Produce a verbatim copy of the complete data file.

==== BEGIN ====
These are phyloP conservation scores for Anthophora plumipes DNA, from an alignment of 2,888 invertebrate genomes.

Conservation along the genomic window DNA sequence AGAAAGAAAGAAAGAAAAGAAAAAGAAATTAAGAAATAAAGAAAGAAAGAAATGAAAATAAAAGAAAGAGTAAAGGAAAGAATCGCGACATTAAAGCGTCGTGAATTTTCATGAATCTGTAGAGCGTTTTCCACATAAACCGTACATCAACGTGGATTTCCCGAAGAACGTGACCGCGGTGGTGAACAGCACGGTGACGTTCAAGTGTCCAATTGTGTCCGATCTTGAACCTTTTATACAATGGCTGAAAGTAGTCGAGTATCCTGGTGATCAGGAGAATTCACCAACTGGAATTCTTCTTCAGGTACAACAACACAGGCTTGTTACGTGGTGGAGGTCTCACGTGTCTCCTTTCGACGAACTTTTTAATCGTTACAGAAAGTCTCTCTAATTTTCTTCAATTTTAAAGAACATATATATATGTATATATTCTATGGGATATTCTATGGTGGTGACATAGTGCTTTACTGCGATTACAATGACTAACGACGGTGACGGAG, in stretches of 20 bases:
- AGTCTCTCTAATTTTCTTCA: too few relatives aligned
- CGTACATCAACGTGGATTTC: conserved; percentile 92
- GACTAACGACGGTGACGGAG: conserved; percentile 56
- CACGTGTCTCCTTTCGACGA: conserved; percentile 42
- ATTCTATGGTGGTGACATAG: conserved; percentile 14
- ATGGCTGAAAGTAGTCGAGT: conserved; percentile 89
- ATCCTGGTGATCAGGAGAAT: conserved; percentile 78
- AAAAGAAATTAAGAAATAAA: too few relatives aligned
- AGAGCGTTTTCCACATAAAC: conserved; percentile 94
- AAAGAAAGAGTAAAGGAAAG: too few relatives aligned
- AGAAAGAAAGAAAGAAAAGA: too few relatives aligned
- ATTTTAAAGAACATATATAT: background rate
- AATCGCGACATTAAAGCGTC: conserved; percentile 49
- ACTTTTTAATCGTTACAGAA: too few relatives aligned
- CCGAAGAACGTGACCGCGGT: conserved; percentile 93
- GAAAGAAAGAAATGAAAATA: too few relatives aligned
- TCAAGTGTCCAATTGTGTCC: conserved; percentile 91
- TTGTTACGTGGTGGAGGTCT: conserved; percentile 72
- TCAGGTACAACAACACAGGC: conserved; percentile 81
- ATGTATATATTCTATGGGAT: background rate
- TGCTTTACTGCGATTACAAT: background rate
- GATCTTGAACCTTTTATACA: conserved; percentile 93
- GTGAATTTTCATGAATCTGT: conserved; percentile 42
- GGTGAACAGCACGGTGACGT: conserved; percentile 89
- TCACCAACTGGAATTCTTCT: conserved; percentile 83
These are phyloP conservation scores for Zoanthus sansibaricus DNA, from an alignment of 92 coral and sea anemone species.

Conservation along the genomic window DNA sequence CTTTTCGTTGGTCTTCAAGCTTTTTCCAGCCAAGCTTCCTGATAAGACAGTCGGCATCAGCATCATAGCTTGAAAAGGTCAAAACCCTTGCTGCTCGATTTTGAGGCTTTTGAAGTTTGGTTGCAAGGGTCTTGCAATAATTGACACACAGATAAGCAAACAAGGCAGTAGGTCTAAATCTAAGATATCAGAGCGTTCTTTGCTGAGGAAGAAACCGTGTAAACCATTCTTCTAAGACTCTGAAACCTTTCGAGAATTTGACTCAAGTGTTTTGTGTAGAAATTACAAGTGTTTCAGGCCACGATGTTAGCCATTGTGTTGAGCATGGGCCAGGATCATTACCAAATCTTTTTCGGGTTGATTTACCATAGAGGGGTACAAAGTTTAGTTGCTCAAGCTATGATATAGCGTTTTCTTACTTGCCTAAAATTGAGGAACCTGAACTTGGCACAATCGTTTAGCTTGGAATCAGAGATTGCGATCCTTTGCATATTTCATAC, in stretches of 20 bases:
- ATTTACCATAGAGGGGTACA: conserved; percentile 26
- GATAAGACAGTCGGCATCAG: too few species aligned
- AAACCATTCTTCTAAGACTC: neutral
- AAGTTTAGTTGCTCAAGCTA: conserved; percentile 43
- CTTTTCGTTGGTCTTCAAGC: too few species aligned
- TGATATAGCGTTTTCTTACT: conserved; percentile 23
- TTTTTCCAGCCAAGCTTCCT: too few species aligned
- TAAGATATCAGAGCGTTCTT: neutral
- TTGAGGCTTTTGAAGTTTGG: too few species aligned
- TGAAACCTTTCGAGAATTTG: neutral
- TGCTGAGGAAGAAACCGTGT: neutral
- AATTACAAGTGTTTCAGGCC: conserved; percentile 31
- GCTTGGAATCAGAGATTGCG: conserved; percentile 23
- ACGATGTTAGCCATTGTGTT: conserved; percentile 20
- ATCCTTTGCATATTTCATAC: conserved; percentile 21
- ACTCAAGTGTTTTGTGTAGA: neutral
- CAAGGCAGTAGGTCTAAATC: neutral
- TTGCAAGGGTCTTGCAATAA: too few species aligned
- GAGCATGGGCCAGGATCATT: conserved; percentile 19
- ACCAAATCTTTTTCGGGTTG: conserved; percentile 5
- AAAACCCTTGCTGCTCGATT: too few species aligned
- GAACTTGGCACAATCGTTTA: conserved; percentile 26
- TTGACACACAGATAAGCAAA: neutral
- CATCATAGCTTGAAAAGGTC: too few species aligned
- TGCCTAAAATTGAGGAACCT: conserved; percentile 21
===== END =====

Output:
These are phyloP conservation scores for Anthophora plumipes DNA, from an alignment of 2,888 invertebrate genomes.

Conservation along the genomic window DNA sequence AGAAAGAAAGAAAGAAAAGAAAAAGAAATTAAGAAATAAAGAAAGAAAGAAATGAAAATAAAAGAAAGAGTAAAGGAAAGAATCGCGACATTAAAGCGTCGTGAATTTTCATGAATCTGTAGAGCGTTTTCCACATAAACCGTACATCAACGTGGATTTCCCGAAGAACGTGACCGCGGTGGTGAACAGCACGGTGACGTTCAAGTGTCCAATTGTGTCCGATCTTGAACCTTTTATACAATGGCTGAAAGTAGTCGAGTATCCTGGTGATCAGGAGAATTCACCAACTGGAATTCTTCTTCAGGTACAACAACACAGGCTTGTTACGTGGTGGAGGTCTCACGTGTCTCCTTTCGACGAACTTTTTAATCGTTACAGAAAGTCTCTCTAATTTTCTTCAATTTTAAAGAACATATATATATGTATATATTCTATGGGATATTCTATGGTGGTGACATAGTGCTTTACTGCGATTACAATGACTAACGACGGTGACGGAG, in stretches of 20 bases:
- AGTCTCTCTAATTTTCTTCA: too few relatives aligned
- CGTACATCAACGTGGATTTC: conserved; percentile 92
- GACTAACGACGGTGACGGAG: conserved; percentile 56
- CACGTGTCTCCTTTCGACGA: conserved; percentile 42
- ATTCTATGGTGGTGACATAG: conserved; percentile 14
- ATGGCTGAAAGTAGTCGAGT: conserved; percentile 89
- ATCCTGGTGATCAGGAGAAT: conserved; percentile 78
- AAAAGAAATTAAGAAATAAA: too few relatives aligned
- AGAGCGTTTTCCACATAAAC: conserved; percentile 94
- AAAGAAAGAGTAAAGGAAAG: too few relatives aligned
- AGAAAGAAAGAAAGAAAAGA: too few relatives aligned
- ATTTTAAAGAACATATATAT: background rate
- AATCGCGACATTAAAGCGTC: conserved; percentile 49
- ACTTTTTAATCGTTACAGAA: too few relatives aligned
- CCGAAGAACGTGACCGCGGT: conserved; percentile 93
- GAAAGAAAGAAATGAAAATA: too few relatives aligned
- TCAAGTGTCCAATTGTGTCC: conserved; percentile 91
- TTGTTACGTGGTGGAGGTCT: conserved; percentile 72
- TCAGGTACAACAACACAGGC: conserved; percentile 81
- ATGTATATATTCTATGGGAT: background rate
- TGCTTTACTGCGATTACAAT: background rate
- GATCTTGAACCTTTTATACA: conserved; percentile 93
- GTGAATTTTCATGAATCTGT: conserved; percentile 42
- GGTGAACAGCACGGTGACGT: conserved; percentile 89
- TCACCAACTGGAATTCTTCT: conserved; percentile 83
These are phyloP conservation scores for Zoanthus sansibaricus DNA, from an alignment of 92 coral and sea anemone species.

Conservation along the genomic window DNA sequence CTTTTCGTTGGTCTTCAAGCTTTTTCCAGCCAAGCTTCCTGATAAGACAGTCGGCATCAGCATCATAGCTTGAAAAGGTCAAAACCCTTGCTGCTCGATTTTGAGGCTTTTGAAGTTTGGTTGCAAGGGTCTTGCAATAATTGACACACAGATAAGCAAACAAGGCAGTAGGTCTAAATCTAAGATATCAGAGCGTTCTTTGCTGAGGAAGAAACCGTGTAAACCATTCTTCTAAGACTCTGAAACCTTTCGAGAATTTGACTCAAGTGTTTTGTGTAGAAATTACAAGTGTTTCAGGCCACGATGTTAGCCATTGTGTTGAGCATGGGCCAGGATCATTACCAAATCTTTTTCGGGTTGATTTACCATAGAGGGGTACAAAGTTTAGTTGCTCAAGCTATGATATAGCGTTTTCTTACTTGCCTAAAATTGAGGAACCTGAACTTGGCACAATCGTTTAGCTTGGAATCAGAGATTGCGATCCTTTGCATATTTCATAC, in stretches of 20 bases:
- ATTTACCATAGAGGGGTACA: conserved; percentile 26
- GATAAGACAGTCGGCATCAG: too few species aligned
- AAACCATTCTTCTAAGACTC: neutral
- AAGTTTAGTTGCTCAAGCTA: conserved; percentile 43
- CTTTTCGTTGGTCTTCAAGC: too few species aligned
- TGATATAGCGTTTTCTTACT: conserved; percentile 23
- TTTTTCCAGCCAAGCTTCCT: too few species aligned
- TAAGATATCAGAGCGTTCTT: neutral
- TTGAGGCTTTTGAAGTTTGG: too few species aligned
- TGAAACCTTTCGAGAATTTG: neutral
- TGCTGAGGAAGAAACCGTGT: neutral
- AATTACAAGTGTTTCAGGCC: conserved; percentile 31
- GCTTGGAATCAGAGATTGCG: conserved; percentile 23
- ACGATGTTAGCCATTGTGTT: conserved; percentile 20
- ATCCTTTGCATATTTCATAC: conserved; percentile 21
- ACTCAAGTGTTTTGTGTAGA: neutral
- CAAGGCAGTAGGTCTAAATC: neutral
- TTGCAAGGGTCTTGCAATAA: too few species aligned
- GAGCATGGGCCAGGATCATT: conserved; percentile 19
- ACCAAATCTTTTTCGGGTTG: conserved; percentile 5
- AAAACCCTTGCTGCTCGATT: too few species aligned
- GAACTTGGCACAATCGTTTA: conserved; percentile 26
- TTGACACACAGATAAGCAAA: neutral
- CATCATAGCTTGAAAAGGTC: too few species aligned
- TGCCTAAAATTGAGGAACCT: conserved; percentile 21